This month’s Roundtable article is focused on infusion therapy and IV pumps. TechNation invited several professionals to share their insights and advice regarding these important health care devices. Those participating are Select Biomedical CEO Tom Fischer, RepairMED Technical Director Red Libao and USOC Medical Biomedical Technician Hana Navarro.
Q: What are the latest advances in IV pumps in the past year?
Fischer: From our perspective, the biggest advances have been in areas of integration and M2M connectivity. The Internet of Things is finally seeing great strides in the medical device industry – especially in the infusion pump world. Connectivity and security will again be hot topics for biomeds in 2019.
Libao: There are really no significant advances in IV pumps in the past year. Over the years, IV pumps have been equipped with drug libraries and wireless connectivity wherein new drugs introduced by the pharmacy can be uploaded into the device with ease. Pumps have been reduced in size and weight which is advantageous to the hospital in terms of maintenance and use.
Navarro: One of the more recent advancements that I have come across this year was the introduction of user-friendly/self-administration pumps. With the latest advancements in connectivity and patient customization, it’s no surprise that a trend for infusion pumps is at-home usage. The latest examples of infusion pumps in the category of self-administration are beginning to resemble devices much like that of a typical cellphone and usually include user friendly interfaces.
Q: What factors should HTM consider to determine cost of ownership?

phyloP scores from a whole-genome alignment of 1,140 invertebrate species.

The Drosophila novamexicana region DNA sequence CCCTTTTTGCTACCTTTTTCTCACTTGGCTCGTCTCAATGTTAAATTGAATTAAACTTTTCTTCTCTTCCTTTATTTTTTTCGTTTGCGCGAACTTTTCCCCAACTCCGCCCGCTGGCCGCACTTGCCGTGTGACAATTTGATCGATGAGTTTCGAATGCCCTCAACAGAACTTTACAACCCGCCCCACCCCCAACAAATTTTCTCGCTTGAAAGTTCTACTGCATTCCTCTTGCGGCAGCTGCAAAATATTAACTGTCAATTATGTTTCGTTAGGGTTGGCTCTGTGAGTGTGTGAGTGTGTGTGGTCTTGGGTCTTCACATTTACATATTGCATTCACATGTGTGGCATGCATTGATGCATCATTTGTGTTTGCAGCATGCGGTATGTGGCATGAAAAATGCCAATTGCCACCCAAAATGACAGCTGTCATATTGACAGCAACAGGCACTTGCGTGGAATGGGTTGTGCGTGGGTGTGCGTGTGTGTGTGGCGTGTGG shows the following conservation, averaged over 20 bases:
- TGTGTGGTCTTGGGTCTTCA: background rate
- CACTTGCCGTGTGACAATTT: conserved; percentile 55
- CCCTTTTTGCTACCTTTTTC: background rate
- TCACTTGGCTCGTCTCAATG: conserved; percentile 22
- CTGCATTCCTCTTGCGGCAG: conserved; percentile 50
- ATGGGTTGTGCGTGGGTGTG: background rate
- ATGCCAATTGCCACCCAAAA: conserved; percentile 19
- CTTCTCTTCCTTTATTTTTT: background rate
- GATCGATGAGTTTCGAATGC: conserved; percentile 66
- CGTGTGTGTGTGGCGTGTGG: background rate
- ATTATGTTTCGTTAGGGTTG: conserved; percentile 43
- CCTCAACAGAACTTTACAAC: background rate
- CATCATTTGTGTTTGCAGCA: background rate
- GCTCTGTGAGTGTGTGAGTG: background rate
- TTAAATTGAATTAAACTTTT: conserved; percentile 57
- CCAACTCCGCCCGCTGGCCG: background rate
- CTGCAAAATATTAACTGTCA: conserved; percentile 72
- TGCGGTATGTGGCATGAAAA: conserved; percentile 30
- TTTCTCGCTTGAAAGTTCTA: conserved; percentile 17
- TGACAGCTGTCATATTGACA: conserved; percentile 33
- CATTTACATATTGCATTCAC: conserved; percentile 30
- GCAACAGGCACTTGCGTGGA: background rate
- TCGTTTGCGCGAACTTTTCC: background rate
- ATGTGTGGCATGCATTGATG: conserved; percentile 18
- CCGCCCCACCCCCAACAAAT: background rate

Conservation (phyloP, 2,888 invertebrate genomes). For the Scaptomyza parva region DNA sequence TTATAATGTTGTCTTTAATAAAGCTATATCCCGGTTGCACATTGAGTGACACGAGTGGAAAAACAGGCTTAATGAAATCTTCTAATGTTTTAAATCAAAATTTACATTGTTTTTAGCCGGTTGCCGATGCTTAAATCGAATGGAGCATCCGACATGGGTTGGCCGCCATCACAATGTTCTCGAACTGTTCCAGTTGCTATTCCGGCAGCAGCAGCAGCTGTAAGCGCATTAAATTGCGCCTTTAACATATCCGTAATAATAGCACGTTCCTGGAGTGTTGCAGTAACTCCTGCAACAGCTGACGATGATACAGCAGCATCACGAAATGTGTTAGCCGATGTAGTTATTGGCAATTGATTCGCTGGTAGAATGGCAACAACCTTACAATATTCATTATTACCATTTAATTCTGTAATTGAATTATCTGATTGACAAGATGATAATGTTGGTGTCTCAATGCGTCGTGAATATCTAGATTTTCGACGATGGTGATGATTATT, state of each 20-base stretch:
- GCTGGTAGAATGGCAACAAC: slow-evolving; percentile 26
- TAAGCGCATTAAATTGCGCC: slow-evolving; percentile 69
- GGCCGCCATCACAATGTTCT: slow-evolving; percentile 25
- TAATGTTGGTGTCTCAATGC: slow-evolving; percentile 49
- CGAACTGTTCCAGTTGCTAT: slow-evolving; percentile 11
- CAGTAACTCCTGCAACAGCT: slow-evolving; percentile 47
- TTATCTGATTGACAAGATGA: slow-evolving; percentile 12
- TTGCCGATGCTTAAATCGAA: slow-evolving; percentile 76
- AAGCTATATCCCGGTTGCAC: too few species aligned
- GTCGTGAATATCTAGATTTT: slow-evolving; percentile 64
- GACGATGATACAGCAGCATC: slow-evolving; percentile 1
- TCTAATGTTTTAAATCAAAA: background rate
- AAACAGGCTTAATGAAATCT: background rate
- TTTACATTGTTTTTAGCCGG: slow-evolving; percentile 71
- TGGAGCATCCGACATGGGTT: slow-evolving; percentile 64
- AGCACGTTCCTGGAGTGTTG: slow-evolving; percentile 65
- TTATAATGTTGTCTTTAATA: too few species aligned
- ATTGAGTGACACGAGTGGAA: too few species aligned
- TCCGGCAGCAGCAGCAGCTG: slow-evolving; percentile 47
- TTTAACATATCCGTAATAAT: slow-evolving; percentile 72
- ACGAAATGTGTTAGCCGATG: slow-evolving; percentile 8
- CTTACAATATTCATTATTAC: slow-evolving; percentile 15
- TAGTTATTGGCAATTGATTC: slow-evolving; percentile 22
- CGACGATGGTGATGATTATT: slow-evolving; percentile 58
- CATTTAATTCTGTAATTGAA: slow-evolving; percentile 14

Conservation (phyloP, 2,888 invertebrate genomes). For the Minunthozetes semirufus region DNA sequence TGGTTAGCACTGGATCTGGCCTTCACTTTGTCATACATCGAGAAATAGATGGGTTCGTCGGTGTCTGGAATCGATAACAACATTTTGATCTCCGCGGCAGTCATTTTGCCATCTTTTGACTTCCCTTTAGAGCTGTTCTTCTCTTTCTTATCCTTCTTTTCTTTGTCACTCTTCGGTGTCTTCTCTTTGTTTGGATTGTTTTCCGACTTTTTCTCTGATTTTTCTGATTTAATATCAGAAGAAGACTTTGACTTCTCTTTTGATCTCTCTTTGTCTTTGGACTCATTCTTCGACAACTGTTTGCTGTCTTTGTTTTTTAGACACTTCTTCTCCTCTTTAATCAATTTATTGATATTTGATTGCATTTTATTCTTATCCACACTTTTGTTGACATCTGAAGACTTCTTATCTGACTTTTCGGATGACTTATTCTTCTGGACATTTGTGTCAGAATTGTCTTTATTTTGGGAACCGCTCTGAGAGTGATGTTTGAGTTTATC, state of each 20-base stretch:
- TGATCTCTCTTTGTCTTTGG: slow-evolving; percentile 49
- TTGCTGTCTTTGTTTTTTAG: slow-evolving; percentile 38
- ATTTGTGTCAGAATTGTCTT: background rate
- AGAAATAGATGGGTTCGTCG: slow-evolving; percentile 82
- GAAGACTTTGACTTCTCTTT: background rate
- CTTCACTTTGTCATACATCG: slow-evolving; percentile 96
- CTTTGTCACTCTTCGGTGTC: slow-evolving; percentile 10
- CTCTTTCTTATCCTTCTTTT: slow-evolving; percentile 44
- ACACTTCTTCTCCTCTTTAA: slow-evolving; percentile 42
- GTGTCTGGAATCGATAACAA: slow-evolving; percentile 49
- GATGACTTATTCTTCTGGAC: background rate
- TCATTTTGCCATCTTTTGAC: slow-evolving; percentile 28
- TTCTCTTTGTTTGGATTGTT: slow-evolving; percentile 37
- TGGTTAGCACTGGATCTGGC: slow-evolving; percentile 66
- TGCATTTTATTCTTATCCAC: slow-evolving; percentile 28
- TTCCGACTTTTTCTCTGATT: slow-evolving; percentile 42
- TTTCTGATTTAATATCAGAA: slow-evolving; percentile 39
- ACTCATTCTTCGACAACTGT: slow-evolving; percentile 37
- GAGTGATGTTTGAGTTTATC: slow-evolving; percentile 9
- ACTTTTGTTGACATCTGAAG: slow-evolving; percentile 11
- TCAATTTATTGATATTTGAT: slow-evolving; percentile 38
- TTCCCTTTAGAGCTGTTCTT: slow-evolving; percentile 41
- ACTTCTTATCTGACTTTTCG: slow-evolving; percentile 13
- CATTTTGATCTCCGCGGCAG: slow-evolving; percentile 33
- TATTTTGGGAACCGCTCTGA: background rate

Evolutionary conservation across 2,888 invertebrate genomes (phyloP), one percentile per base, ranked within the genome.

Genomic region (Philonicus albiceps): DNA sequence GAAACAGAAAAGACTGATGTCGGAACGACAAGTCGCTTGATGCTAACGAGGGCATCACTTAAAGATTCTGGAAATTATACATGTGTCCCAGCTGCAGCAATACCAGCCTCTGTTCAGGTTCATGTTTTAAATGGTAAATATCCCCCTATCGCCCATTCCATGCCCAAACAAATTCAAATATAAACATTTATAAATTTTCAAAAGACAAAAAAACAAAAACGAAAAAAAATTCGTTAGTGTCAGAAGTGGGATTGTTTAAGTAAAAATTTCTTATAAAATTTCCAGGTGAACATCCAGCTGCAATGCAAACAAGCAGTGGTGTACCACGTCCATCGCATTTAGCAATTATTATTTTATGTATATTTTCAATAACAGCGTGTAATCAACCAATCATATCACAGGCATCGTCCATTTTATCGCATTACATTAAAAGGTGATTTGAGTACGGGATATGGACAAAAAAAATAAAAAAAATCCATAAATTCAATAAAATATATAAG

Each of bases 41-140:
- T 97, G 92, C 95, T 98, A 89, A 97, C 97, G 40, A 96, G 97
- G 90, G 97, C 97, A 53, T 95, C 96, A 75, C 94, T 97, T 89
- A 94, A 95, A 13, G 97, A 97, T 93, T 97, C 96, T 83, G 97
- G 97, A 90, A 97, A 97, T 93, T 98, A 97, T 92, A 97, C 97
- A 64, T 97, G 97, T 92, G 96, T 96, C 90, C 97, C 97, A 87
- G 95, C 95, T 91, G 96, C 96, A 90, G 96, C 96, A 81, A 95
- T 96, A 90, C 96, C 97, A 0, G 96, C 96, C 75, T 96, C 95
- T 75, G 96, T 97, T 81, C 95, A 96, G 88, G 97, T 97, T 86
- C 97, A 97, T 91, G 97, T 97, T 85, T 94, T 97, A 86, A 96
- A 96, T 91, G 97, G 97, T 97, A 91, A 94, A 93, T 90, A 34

Fischer: Total cost of ownership should, and in most cases does, include training, parts, software, connectivity, reporting, etc. However, we are also seeing a shift to include opportunity costs becoming part of HTM decision making. As resources continue to be stretched, low-revenue producing fleets/equipment are being scrutinized as to how best to incorporate a longer view of cost of ownership.
Libao: There are no associated repair costs during the manufacturer’s warranty. However, when the warranty expires, replacement parts should be available from the OEM. Biomed techs should be able to replace these parts in-house, upon completion of training.
Navarro: When determining cost of ownership, its important for HTM to consider many different factors and not just the price tag of the unit. It’s important to consider things like cost of operation, maintenance, software, hardware for the EHR, and training for more complicated options. Sometimes we see hospitals that enjoy using pumps that are not smart pumps because they find them easier to use and they don’t rely on software. This can drive the cost of that unit up because of demand for units that aren’t software driven. However, it can still be cost effective because of not having to worry about things like license costs plus base/server costs, client-side cost, training and hardware for EMR.
Q: What are the pros and cons of buying new versus buying refurbished units?
Fischer: In almost all cases where a facility is looking to change OEMs, we recommend going directly with the new OEM to make sure installation, security and training come from the OEM. The pros and cons are of buying to supplant existing equipment, depend greatly from where you are buying the equipment. In all cases of buying refurbished equipment, a facility needs to make sure the product has a longer warranty than OEM, the dealer understands machine-to-machine connectivity and the quality of the equipment meets or exceeds OEM specs (no non-OEM parts). If these rules are followed, buying refurb will be all pros!
Libao: Budget allocation is the deciding factor in buying brand new or refurbished units. With the current market, there are several third-party repair companies that can provide support on refurbished units. Not only less expensive, but these are also certified to meet or exceed the manufacturer’s specifications.